Sam thought of Bart as an eight-year-old, lurching across the Hugheses' front lawn like Frankenstein's monster, screaming "AIIIII!" That was Bart's idea of clever wordplay.

But everyone else shared the same stereotype. To all the kids at school, AI meant cyborgs and robots and —

What was it that Jamie used to talk about? Morbid Jamie, who'd kill off her Barbies in "tragic accidents" and then hold funerals for them?

Humans made of spare parts, locked in dark underground lairs — that was HER idea of what happened at Turing-Douglas.


Or was it?

Sam moved into the hallway. Silently. Slowly, too, because his head couldn't withstand sudden motion.

The door to Lab 6 was shut tight. He grabbed the doorknob and tried to turn it — just in case Dad forgot to lock it. Which would be just like him.

It held fast.

Sam rapped on the door — quietly first, then louder.

"Hey," he whispered, "anyone in there?"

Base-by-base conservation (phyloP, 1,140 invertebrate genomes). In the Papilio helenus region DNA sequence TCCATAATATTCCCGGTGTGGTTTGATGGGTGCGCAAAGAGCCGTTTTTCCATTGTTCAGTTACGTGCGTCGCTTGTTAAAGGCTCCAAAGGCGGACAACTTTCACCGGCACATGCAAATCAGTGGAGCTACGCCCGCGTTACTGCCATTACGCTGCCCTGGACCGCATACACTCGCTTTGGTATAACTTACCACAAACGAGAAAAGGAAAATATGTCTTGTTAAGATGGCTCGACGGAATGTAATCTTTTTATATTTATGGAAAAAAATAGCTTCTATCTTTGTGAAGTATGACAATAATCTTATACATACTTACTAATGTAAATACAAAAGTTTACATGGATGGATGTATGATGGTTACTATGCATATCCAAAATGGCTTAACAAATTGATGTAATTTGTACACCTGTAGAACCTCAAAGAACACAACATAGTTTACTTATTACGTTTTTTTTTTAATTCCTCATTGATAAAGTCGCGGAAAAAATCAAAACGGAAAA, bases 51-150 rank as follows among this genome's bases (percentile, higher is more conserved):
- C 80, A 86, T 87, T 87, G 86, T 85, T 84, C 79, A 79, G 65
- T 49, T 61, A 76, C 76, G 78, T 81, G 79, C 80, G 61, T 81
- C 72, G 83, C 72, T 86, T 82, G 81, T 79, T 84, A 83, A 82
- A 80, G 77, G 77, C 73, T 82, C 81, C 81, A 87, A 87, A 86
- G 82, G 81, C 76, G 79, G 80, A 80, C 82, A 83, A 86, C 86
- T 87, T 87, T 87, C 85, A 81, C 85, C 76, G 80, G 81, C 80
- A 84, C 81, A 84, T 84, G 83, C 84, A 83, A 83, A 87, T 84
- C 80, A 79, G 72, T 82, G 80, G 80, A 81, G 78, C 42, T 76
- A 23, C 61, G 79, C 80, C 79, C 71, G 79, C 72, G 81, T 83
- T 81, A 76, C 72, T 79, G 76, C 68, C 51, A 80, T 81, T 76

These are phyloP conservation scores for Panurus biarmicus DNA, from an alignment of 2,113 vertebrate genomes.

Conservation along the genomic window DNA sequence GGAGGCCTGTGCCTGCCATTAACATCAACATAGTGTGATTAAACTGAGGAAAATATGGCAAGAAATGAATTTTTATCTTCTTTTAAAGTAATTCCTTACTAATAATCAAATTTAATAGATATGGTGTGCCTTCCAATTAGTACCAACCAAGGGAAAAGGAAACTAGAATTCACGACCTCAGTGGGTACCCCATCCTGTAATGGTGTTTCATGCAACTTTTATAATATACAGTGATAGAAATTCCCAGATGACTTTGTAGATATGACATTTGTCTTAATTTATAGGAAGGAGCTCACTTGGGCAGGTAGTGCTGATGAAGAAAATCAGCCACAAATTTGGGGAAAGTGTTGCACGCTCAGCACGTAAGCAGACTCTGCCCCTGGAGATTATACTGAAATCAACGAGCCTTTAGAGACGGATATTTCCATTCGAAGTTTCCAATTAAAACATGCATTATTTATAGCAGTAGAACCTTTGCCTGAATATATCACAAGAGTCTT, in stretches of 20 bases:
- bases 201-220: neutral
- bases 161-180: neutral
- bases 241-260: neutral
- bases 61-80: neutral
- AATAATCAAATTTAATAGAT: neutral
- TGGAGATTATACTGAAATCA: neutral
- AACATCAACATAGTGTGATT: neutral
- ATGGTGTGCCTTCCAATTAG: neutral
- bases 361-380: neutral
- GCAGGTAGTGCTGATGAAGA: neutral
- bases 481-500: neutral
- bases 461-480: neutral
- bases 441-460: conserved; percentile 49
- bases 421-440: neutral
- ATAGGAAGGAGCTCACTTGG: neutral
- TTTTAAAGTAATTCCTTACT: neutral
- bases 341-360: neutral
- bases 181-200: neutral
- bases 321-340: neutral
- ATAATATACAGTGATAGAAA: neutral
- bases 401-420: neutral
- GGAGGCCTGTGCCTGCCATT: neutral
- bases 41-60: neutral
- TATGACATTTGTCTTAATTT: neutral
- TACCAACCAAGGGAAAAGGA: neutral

No response.

He leaned his shoulder against the door and pushed.


The pain was excruciating. In his jaw.

And in his head.

He couldn't try again. One more jolt and his brain would keep going. It would crash through the door, leaving his body to fall in a heap.

Go. Get out of here.

And do what? Get help? Tell someone? "Officer, my parents are working on an experiment with a person locked in a lab?"

Just go.

Sam ran. Down the hall. Back upstairs. Outside. He held in the pain. He knew that if he allowed the slightest sound to escape, just the slightest —

Hold ...

It ...